Review: Faye Webster at DC9


Walking in to DC9’s intimate show room is always a treat.  From the multi-colored lighting to the seemingly-perpetually buzzing bar, the venue on 9th Street NW feels special and has, at this point, for 15 years.  Somehow, during her sold-out show at the club on June 27, Faye Webster managed to amplify this already-special energy to create a truly unique, endearing, and beautiful experience for everyone present.


As these things go, many attendees were chatty before Webster’s set began, nursing their drinks and ensuring they were properly positioned to enjoy the show.  Then, out of nowhere, the Atlanta Braves’ fight song started blaring out of the club’s PA and, gradually, Webster and her band wove through the crowd and took the stage to enthusiastic cheers and applause.  Following the major league antics, Webster wasted no time running through a number of songs, including the grooving and aqueous “Right Side of My Neck,” a standout cut from her recently-released Atlanta Millionaires Club.

Aside from the absence of some horn parts on songs like “Kingston,” each song sounded impressively true to its recorded counterpart.  Between Webster’s nearly flawless vocal delivery, each band member’s clear acumen with their respective instruments, and the venue’s excellent sound system, the show sounded great throughout.  The inclusion of live pedal steel, played by Pistol, helped the set adhere even closer to the recorded songs.  Furthermore, Webster’s music is perfect for live performance.  Her songs achieve an enticing balance between genuine, universally-felt melancholy offset by a slightly swinging rhythm section and poppy melodies, making each track danceable even if its lyrical content is sad.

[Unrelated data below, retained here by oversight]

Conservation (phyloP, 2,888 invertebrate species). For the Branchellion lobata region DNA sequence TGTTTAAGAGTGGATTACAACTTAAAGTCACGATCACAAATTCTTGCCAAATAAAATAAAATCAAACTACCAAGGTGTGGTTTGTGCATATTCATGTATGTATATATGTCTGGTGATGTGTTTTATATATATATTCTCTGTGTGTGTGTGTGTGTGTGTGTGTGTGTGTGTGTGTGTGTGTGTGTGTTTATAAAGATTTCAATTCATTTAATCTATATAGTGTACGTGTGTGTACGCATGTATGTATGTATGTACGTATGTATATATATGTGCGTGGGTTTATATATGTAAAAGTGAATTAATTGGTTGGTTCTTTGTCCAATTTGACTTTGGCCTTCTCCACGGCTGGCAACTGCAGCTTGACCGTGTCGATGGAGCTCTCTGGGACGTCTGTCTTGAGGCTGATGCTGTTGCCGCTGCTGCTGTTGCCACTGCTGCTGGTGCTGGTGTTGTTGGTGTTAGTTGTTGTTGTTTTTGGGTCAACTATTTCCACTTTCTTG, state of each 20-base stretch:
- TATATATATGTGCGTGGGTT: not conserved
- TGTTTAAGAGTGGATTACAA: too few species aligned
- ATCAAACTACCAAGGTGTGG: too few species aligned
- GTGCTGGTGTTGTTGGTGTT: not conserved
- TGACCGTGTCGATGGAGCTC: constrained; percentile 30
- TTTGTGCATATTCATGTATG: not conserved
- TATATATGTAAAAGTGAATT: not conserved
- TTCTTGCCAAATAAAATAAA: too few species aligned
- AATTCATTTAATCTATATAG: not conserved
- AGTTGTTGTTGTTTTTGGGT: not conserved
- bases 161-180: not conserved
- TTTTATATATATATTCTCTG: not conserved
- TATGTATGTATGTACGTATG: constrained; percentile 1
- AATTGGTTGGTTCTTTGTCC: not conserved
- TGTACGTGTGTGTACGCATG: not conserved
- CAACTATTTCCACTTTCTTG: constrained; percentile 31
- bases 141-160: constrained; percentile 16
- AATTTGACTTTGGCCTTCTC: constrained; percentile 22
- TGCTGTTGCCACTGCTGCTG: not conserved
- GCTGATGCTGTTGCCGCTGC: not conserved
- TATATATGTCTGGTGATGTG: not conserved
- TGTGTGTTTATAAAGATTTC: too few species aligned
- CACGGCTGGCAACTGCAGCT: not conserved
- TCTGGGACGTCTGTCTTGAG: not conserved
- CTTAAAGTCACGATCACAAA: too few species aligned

Webster exudes a stage presence and personality that is hard to come by.  Tuning breaks that can prove awkward for some bands were handled masterfully through extracurricular activities, including a Q&A session with pedal steel player Pistol, a period where the audience passed up scratch-off lottery tickets they bought for her and Webster exhibiting her insane yo-yo skills

Through these things, Webster and her band seemingly abolished any sense of hierarchy in the room. 


Webster’s antics bring into question the relationship between performer and audience, making both feel closer together than they often do and fostering an environment that felt more like a house show with really great sound than a concert with clear distinctions between the performers and the crowd.  Webster’s tangible charisma and charm makes her seem like a friend -- like someone you have known for a while who happened to be playing a gig in town.  If she continues on her current trajectory, all of these friends will undoubtedly propel her career to lofty heights.  But, let’s be honest, she does not need much help.


Review by Matthew Hirsch. Photos by Meredith Wohl.